New Book by Professor David Cole Argues that Citizens, Not the Supreme Court, Are Catalysts of Constitutional Change
March 29, 2016 —
It’s not the decisions of justices that drive constitutional change, but the efforts of ordinary and typically unsung citizens operating outside of the federal courts. This is the central theme of the new book Engines of Liberty — The Power of Citizen Activists to Make Constitutional Law (Basic Books), by David D. Cole, the Hon. George J. Mitchell Professor in Law and Public Policy at Georgetown Law.
To make his case, Cole tells the surprising and instructive stories behind three recent successful constitutional reform campaigns: for marriage equality, gun rights, and human rights in the war on terror. “A quarter century ago,” says Cole, “the idea that gay and lesbian couples had a constitutional right to marry was far-fetched, to put it mildly.” By the same token, he observes that in 1991, “former Chief Justice Warren Burger dismissed as fraudulent the notion that the Second Amendment protects an individual’s right to bear arms.” And yet, in 2008, the Supreme Court recognized an individual right to bear arms, upending 70 years of law, and last year, the Court recognized that gay and lesbian couples have the right to marry.
Both decisions followed decades of advocacy by nonprofit organizations, virtually all of it outside federal court. Both reform efforts began in the states most sympathetic to the causes — Florida for gun rights, Vermont and Massachusetts for marriage equality — and then sought to export victories there to more and more states. The NRA also funded legal scholarship supporting its view of the Second Amendment, and gay rights groups dedicated millions of dollars and thousands of volunteers to defending the principle of equal marriage in referenda throughout the nation. By the time the issues of gun rights and marriage equality made it to the Supreme Court, the right had already been recognized by many states, making it easier for the Court to recognize the right as a federal constitutional matter.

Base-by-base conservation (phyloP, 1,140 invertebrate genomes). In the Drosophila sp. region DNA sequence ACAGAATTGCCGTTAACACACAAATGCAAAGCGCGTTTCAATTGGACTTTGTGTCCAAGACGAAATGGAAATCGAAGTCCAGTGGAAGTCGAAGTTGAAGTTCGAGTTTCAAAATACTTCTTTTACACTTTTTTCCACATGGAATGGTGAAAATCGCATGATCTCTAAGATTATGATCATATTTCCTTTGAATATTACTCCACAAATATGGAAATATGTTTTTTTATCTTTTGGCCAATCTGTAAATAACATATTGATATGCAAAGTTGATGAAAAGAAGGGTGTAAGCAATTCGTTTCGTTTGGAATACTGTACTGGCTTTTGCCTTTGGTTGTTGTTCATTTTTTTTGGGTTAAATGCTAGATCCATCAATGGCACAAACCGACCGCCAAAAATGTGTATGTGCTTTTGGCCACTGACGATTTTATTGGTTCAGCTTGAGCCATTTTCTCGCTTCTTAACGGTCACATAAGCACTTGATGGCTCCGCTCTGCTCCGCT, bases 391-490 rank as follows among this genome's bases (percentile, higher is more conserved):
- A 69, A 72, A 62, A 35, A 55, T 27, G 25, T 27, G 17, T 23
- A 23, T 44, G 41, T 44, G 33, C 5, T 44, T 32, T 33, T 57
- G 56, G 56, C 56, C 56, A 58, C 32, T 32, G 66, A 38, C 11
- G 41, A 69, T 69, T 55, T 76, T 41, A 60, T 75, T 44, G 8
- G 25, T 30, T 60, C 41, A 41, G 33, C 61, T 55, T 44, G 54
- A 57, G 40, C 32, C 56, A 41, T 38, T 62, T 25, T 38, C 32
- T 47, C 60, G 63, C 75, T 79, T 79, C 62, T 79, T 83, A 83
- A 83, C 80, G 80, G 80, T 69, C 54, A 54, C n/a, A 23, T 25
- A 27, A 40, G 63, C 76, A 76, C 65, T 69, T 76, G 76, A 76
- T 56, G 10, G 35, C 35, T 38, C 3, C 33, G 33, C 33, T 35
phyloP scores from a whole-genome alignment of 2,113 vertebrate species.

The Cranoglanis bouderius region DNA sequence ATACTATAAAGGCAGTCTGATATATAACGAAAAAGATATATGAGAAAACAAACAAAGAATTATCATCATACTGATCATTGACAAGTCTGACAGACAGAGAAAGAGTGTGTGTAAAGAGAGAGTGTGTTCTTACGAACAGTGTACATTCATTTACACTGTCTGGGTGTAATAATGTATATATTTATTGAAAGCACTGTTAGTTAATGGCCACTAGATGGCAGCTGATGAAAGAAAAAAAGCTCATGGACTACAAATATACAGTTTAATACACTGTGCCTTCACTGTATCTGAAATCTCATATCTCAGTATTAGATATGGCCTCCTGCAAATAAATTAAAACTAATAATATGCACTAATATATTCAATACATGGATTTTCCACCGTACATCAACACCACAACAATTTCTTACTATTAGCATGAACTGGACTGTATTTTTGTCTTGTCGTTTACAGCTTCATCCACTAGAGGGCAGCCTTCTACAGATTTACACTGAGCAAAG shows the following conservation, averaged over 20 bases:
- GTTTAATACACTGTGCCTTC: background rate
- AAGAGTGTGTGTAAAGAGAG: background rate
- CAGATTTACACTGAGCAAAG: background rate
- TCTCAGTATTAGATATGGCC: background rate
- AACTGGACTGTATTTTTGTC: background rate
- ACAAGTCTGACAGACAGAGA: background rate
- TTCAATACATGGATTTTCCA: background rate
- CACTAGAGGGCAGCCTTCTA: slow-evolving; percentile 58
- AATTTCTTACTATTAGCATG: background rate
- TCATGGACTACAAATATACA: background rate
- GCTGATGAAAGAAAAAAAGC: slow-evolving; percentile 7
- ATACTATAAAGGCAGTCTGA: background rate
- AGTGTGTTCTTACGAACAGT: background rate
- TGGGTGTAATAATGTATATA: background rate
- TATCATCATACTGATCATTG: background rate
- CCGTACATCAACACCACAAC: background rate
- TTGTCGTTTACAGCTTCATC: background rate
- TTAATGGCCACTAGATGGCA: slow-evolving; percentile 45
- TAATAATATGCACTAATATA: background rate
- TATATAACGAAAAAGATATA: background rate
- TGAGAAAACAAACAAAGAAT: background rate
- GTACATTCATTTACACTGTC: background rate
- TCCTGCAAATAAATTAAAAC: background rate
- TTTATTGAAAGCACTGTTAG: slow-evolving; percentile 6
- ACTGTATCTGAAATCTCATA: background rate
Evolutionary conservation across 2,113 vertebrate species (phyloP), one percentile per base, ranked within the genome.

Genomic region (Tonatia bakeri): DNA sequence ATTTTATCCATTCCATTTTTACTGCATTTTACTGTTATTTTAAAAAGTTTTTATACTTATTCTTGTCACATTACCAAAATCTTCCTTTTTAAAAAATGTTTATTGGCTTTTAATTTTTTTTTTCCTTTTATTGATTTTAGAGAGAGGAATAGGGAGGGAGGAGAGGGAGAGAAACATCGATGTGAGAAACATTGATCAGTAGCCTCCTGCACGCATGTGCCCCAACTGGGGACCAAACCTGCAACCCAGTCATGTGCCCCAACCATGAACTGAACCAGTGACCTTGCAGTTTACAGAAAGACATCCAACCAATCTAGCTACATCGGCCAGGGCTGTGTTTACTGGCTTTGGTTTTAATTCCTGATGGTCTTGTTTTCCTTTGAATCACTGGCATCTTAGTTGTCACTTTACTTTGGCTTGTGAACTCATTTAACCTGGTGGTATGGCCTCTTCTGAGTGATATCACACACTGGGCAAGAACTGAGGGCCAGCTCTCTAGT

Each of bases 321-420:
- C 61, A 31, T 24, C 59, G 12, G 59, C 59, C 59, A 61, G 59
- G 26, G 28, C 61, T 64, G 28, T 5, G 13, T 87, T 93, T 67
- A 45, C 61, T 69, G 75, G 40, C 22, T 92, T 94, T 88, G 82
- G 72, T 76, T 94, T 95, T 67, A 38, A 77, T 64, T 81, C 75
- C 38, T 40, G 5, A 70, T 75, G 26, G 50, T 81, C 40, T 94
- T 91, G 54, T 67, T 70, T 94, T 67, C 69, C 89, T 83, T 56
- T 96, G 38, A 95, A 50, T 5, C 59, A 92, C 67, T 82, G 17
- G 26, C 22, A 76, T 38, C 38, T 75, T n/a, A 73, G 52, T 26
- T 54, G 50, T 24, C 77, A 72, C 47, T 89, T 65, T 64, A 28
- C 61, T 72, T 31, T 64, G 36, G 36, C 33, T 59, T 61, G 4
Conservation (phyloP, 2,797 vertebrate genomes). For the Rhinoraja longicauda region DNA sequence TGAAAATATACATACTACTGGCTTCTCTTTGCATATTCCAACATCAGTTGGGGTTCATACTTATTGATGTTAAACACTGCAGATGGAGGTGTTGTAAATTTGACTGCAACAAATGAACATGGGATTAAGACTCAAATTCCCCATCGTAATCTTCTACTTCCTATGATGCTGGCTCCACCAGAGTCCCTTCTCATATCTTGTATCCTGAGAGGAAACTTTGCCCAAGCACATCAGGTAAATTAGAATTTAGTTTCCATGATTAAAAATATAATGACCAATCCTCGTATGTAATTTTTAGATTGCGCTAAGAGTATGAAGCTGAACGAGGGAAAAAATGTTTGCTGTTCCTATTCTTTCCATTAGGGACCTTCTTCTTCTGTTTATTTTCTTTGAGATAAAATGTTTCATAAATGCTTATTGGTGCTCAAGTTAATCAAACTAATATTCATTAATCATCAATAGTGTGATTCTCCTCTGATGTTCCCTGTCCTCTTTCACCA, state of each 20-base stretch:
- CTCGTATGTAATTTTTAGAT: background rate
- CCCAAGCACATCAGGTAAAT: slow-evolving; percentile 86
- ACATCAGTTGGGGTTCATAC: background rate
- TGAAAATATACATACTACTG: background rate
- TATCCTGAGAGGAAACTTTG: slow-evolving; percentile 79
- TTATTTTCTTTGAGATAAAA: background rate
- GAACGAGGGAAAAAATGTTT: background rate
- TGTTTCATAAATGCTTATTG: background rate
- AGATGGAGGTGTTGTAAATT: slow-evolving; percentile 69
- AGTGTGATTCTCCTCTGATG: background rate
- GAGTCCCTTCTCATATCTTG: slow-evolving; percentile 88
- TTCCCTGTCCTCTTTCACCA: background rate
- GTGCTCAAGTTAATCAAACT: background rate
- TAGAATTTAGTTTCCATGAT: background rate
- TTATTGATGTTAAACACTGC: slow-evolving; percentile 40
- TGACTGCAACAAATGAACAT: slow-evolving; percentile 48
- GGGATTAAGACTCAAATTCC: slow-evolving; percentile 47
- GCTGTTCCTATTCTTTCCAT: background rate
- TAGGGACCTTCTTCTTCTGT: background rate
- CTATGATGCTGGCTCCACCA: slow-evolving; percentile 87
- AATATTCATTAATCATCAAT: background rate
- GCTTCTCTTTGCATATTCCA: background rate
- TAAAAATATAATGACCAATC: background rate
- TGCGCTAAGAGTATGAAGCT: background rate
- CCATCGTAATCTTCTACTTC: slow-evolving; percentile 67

Engines of Liberty also examines the forces that impelled President George W. Bush to curtail so many of his counterterrorism initiatives by the end of his tenure, and finds, again, that the catalysts for change were civil society groups, such as the Center for Constitutional Rights, the ACLU, and Human Rights First. Here, too, activists were able to change constitutional law and practice, which had long deferred to the president on matters of security during wartime. And here, too, the work that achieved these ends took place largely beyond the federal courts.
With campaign finance and the Citizens United decision as much in the public eye these days as the selection of a replacement for the late Supreme Court Justice Antonin Scalia, the real-life lessons offered in Engines of Liberty are particularly timely. Indeed, Cole published an op-ed recently in the New York Times called “What Liberals Can Learn from the NRA,” and wrote an article for the April issue of The Atlantic applying these lessons to ongoing efforts to reverse Citizens United.
“True change takes political and legal engagement by citizens in the states, in the academy, in the private sector, and even, sometimes, overseas,” Cole says in the New York Times op-ed. “This is how our Constitution actually works and why it remains a living force in our democracy 240 years after it was written.”
Cole teaches constitutional law, national security and criminal justice at Georgetown Law. He is a regular contributor to the New York Review of Books, and the legal affairs correspondent for The Nation. He has been published widely in law journals and the popular press, including the Yale Law Journal, California Law Review, Stanford Law Review, New York Times, Washington Post, The New Republic, Wall Street Journal and Los Angeles Times. He is the author of several award-winning books, including Enemy Aliens: Double Standards and Constitutional Freedom in the War on Terrorism, which won the American Book Award.
Cole is also a noted constitutional lawyer, and has litigated several significant Supreme Court cases, including Texas v. Johnson and United States v. Eichman, which extended First Amendment protection to flag burning. Nat Hentoff has called him “a one-man Committee of Correspondence in the tradition of patriot Sam Adams.” Cole has received many awards for his human rights work, including, in 2013, the inaugural Norman Dorsen Presidential Prize from the ACLU for lifetime commitment to civil liberties.Share This Article